top of page

What is a sensory diet and how can I use one?

Adapted for adults, with permission, from Your Kids Table.

I have adapted a load of Your Kids Table tips for use in my own day-to-day, so wanted to do this for you too. Below is a version of this article from Your Kids Table, adapted for adults. At the bottom, I've added my own take on how I've used the information.


What is a sensory diet?

"Sensory diet" is a common term used by Occupational Therapists, but there are lots of misconceptions about it. Thankfully, even for folks with quite extreme sensory needs, having a sensory diet can become a normal part of daily life that you don't even have to think about.

A sensory diet provides you with different types of sensory input, as you need it, throughout the day, so you can function to your full potential.

A breakdown of that definition

Providing you with different types of sensory input

Activities you have available for yourself that give you any type of sensory stimulation you need. This could relate to any of your senses. The five classic senses (sight, sound, taste, touch, smell), plus movement and pressure (for your vestibular and proprioceptive senses). We are all processing sensory information in our environments all the time. And we all have preferences. But for those of us with sensory processing differences (e.g. autistic folks), addressing these preferences and needs can have a really big impact.

As you need it

Often best right before you would benefit (e.g. if you always find yourself jumping up and down and distracted when needing to leave the house, schedule some jumping time five minutes earlier). There will also be things you do on the fly, because (unfortunately) we can't predict everything that is going to happen and affect us ahead of time. You'll gradually learn which things help you the most in which situations.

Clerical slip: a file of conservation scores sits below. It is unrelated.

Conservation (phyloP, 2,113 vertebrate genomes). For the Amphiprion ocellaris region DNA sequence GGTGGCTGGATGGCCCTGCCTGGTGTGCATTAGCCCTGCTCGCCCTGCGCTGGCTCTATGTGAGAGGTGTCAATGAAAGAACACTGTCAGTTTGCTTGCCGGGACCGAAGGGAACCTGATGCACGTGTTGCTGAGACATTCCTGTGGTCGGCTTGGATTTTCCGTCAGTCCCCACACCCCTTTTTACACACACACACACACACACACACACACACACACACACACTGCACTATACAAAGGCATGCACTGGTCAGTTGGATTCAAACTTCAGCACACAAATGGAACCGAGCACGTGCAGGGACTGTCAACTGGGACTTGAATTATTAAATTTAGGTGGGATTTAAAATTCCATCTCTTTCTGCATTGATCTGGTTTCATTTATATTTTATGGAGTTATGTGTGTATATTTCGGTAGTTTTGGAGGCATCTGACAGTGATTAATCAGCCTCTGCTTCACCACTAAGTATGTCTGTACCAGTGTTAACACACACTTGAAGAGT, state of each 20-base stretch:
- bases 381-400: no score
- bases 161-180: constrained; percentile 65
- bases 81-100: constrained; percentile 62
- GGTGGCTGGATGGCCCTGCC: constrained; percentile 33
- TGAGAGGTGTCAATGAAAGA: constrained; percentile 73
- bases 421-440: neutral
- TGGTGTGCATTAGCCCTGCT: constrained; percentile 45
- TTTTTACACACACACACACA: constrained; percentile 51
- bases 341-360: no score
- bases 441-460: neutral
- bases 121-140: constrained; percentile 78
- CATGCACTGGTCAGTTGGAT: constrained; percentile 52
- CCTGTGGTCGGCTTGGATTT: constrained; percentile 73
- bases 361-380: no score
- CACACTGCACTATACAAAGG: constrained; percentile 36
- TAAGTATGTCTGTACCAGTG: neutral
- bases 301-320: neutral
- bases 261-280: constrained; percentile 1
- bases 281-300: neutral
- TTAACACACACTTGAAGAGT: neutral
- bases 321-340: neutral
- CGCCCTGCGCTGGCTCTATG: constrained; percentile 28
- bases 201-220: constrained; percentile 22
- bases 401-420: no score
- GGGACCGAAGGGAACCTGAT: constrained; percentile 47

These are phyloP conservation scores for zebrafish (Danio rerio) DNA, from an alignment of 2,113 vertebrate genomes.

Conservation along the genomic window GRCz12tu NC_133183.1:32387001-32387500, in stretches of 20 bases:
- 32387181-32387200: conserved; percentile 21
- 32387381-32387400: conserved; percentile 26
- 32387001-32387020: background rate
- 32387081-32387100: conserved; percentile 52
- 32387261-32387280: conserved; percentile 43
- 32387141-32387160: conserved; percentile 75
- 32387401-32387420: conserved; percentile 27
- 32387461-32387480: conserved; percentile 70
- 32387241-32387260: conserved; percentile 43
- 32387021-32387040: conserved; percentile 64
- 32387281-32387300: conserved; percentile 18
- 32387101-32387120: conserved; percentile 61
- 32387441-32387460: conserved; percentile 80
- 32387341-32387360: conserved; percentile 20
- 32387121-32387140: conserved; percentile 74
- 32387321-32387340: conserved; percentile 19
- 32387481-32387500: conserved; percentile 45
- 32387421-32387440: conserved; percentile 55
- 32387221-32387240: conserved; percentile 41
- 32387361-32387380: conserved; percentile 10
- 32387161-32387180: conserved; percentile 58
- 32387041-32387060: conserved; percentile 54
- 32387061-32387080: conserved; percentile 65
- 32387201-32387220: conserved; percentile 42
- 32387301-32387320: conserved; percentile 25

Throughout the day

Every day will be different, so having different things available each day will help. Following the jumping example above, one day one minute might be enough but another day it might be ten. Some days it might be a totally different activity that helps e.g. having a breakfast with crunchy food or wearing a tight-fitting top. It doesn't matter about the specific activities, the important thing is that it can flex with your mood and what you've got going on.

So you can function to your full potential

The purpose of using a sensory diet is that, when your sensory issues are managed, you should be able to do anything you are capable of doing. When you have sensory needs your brain gets stuck on those. E.g. a desire to jump means you can't focus on anything else, or the buzzing from some lights is all you can hear. When you have the right sensory activities to meet those needs, your brain has more space to do all the learning, listening, communicating, eating, and sleeping that it needs to. A sensory diet is just a tool that allows you to help fill whatever sensory need you might have.


How does a sensory diet work?

For some people, a sensory diet might mean regularly scheduled activities, like in our earlier example about leaving the house. Your sensory diet may be fairly regimented with a specific schedule every day.

Or, you may use sensory diet activities as they’re needed. E.g. when you notice you are feeling overwhelmed by a noisy environment, you put on some headphones that you always keep on hand.